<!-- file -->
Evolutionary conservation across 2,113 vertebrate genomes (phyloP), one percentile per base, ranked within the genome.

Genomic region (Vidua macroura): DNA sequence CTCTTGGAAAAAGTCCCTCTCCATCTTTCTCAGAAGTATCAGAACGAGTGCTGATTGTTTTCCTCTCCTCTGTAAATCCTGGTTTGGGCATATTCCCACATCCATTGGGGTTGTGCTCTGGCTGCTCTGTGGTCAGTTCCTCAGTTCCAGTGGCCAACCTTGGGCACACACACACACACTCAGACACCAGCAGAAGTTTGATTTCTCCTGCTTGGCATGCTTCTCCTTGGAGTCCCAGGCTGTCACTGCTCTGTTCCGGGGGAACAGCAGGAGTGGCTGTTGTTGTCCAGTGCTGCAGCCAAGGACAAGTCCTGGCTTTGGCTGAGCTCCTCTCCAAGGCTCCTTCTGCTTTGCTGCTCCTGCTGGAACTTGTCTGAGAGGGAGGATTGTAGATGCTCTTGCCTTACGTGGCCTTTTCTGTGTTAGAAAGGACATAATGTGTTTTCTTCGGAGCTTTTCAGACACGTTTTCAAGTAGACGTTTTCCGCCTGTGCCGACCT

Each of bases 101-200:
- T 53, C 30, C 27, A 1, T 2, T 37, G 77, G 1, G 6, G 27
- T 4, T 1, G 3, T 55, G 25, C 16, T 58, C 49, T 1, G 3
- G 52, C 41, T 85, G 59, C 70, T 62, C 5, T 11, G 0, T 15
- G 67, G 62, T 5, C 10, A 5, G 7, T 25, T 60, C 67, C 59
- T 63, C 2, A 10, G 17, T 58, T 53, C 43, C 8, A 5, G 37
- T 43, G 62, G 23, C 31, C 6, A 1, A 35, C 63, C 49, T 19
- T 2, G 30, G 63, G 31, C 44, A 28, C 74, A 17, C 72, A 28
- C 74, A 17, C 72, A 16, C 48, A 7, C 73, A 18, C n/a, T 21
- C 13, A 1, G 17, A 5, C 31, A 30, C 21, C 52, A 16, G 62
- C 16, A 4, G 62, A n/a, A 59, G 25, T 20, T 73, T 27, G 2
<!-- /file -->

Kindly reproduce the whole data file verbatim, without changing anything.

Evolutionary conservation across 2,113 vertebrate genomes (phyloP), one percentile per base, ranked within the genome.

Genomic region (Vidua macroura): DNA sequence CTCTTGGAAAAAGTCCCTCTCCATCTTTCTCAGAAGTATCAGAACGAGTGCTGATTGTTTTCCTCTCCTCTGTAAATCCTGGTTTGGGCATATTCCCACATCCATTGGGGTTGTGCTCTGGCTGCTCTGTGGTCAGTTCCTCAGTTCCAGTGGCCAACCTTGGGCACACACACACACACTCAGACACCAGCAGAAGTTTGATTTCTCCTGCTTGGCATGCTTCTCCTTGGAGTCCCAGGCTGTCACTGCTCTGTTCCGGGGGAACAGCAGGAGTGGCTGTTGTTGTCCAGTGCTGCAGCCAAGGACAAGTCCTGGCTTTGGCTGAGCTCCTCTCCAAGGCTCCTTCTGCTTTGCTGCTCCTGCTGGAACTTGTCTGAGAGGGAGGATTGTAGATGCTCTTGCCTTACGTGGCCTTTTCTGTGTTAGAAAGGACATAATGTGTTTTCTTCGGAGCTTTTCAGACACGTTTTCAAGTAGACGTTTTCCGCCTGTGCCGACCT

Each of bases 101-200:
- T 53, C 30, C 27, A 1, T 2, T 37, G 77, G 1, G 6, G 27
- T 4, T 1, G 3, T 55, G 25, C 16, T 58, C 49, T 1, G 3
- G 52, C 41, T 85, G 59, C 70, T 62, C 5, T 11, G 0, T 15
- G 67, G 62, T 5, C 10, A 5, G 7, T 25, T 60, C 67, C 59
- T 63, C 2, A 10, G 17, T 58, T 53, C 43, C 8, A 5, G 37
- T 43, G 62, G 23, C 31, C 6, A 1, A 35, C 63, C 49, T 19
- T 2, G 30, G 63, G 31, C 44, A 28, C 74, A 17, C 72, A 28
- C 74, A 17, C 72, A 16, C 48, A 7, C 73, A 18, C n/a, T 21
- C 13, A 1, G 17, A 5, C 31, A 30, C 21, C 52, A 16, G 62
- C 16, A 4, G 62, A n/a, A 59, G 25, T 20, T 73, T 27, G 2